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US Immigration Policy Stressors and Latinx Youth Mental Health.

JAMA Pediatrics 2024 May 14
IMPORTANCE: The youth mental health crisis is exacerbated for Latinx adolescents, a group whose families are targets of anti-immigrant rhetoric and policy.

OBJECTIVE: To investigate how immigration-related stressors are associated with disruptions in parent-child relationships and, in turn, the mental health symptoms of Latinx adolescents.

DESIGN, SETTING, AND PARTICIPANTS: Data for this prospective cohort study of adolescent-mother dyads were derived from surveys completed at 3 time points spanning 4 years (time 1 [T1] in 2018, time 2 [T2] in 2020, and time 3 [T3] in 2022). Mediation analyses estimated paths from immigration-related stressors to parent-child relationship qualities to mental health symptoms from early to late adolescence. Multivariable and multivariate linear models within a structural equation modeling framework regressed mediators and outcome variables on their own T1 values, offering a scientifically rigorous test of mediation. The setting was a school district in suburban Atlanta, Georgia, and included Latinx adolescents (ages 11-16 years) randomly selected from grade and gender strata. Data were analyzed from June 2023 to March 2024.

EXPOSURES: The primary independent variables were T1 mother reports of anti-immigrant worry and behavioral modification and adolescent reports of family member detention or deportation. Mediating variables were the reports of parental support and parent-child conflict of T2 adolescents.

MAIN OUTCOMES AND MEASURES: T3 adolescent reports of past 6-month internalizing and externalizing symptoms.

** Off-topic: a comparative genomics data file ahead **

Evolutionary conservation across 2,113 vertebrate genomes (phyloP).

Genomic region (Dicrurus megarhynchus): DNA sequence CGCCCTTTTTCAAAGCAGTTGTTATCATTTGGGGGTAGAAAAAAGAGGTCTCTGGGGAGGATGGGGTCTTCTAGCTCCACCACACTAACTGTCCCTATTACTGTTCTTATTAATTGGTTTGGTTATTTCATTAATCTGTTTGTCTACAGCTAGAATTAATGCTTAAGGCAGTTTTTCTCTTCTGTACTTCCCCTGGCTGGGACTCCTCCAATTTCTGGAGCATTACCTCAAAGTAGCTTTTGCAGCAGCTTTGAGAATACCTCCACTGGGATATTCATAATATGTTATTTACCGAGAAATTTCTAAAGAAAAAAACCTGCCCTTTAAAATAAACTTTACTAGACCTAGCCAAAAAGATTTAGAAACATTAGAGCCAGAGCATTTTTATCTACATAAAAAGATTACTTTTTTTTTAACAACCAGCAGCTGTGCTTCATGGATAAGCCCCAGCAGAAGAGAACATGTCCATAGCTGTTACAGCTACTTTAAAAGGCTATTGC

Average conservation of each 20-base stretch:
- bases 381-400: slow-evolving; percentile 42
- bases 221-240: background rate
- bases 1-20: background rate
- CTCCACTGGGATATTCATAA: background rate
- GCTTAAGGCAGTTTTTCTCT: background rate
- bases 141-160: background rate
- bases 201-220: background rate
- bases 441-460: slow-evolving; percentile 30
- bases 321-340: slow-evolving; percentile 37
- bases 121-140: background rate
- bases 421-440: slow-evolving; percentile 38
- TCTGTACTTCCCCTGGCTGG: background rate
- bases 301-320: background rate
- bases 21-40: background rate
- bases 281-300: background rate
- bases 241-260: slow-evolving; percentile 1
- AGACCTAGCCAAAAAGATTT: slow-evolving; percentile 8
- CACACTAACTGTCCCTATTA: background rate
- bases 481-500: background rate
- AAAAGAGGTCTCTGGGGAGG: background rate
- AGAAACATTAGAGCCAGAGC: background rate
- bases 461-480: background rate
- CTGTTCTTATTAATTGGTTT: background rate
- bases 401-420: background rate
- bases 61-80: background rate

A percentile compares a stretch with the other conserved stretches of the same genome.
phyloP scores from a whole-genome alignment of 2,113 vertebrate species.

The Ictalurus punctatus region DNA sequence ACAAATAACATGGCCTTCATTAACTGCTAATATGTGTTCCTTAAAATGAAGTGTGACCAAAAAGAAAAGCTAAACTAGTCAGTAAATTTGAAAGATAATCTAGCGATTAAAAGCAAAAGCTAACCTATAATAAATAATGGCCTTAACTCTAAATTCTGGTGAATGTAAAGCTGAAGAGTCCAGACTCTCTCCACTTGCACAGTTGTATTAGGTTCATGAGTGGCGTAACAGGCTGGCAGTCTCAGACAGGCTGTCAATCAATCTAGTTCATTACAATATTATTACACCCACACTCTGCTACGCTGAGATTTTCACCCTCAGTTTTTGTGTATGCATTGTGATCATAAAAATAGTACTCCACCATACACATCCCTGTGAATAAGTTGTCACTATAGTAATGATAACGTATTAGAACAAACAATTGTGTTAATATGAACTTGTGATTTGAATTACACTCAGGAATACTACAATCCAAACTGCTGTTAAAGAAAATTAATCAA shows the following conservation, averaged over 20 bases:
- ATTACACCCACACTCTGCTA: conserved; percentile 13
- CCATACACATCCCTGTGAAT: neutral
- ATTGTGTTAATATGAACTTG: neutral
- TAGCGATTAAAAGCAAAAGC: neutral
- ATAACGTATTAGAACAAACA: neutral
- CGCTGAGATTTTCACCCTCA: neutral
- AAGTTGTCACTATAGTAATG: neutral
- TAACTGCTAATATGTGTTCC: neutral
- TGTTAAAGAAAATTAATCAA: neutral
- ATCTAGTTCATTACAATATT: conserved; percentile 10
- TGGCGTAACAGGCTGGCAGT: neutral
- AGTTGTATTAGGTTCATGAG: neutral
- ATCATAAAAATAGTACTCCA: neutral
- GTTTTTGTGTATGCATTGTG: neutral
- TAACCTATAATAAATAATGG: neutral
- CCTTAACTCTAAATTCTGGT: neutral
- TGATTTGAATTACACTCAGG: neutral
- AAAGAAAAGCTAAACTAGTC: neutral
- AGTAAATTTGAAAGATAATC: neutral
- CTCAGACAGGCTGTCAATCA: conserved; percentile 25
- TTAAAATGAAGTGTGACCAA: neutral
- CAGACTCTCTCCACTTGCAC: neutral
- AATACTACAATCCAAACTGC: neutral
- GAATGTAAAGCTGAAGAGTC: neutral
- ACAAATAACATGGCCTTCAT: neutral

RESULTS: A total of 547 Latinx adolescents (mean [SD] age, 13.3 [1.0] years; 303 female [55.4%]; 244 male [44.6%]) were included in this study. Response rates were 65.2% (547 of 839) among contacted parents and 95.3% (547 of 574) among contacted adolescents with parental permission. Four-year retention rates were 67% (366 of 547 adolescents) and 65% (177 of 271 mothers). Structural model results showed that T1 anti-immigrant worry and behavioral modification was associated with T3 increases in externalizing symptoms indirectly through T1 to T2 increases in parent-child conflict (β = 0.03; SE = 0.02; 95% CI, 0-0.08). For girls, T1 family member deportation or detention was associated with T1 to T3 increases in internalizing and externalizing symptoms indirectly through T1 to T2 declines in parental support (internalizing: β = 0.04; SE = 0.02; 95% CI, 0-0.08; externalizing: β = 0.03; SE = 0.02; 95% CI, 0-0.07). Sensitivity analyses supported structural model findings.

CONCLUSION AND RELEVANCE: Results of this cohort study suggest that legislative bodies, the health care system, and educational institutions should implement safeguards to mitigate potential harm conferred by anti-immigrant environments for parent-child relationships and, in turn, Latinx adolescents' mental health.

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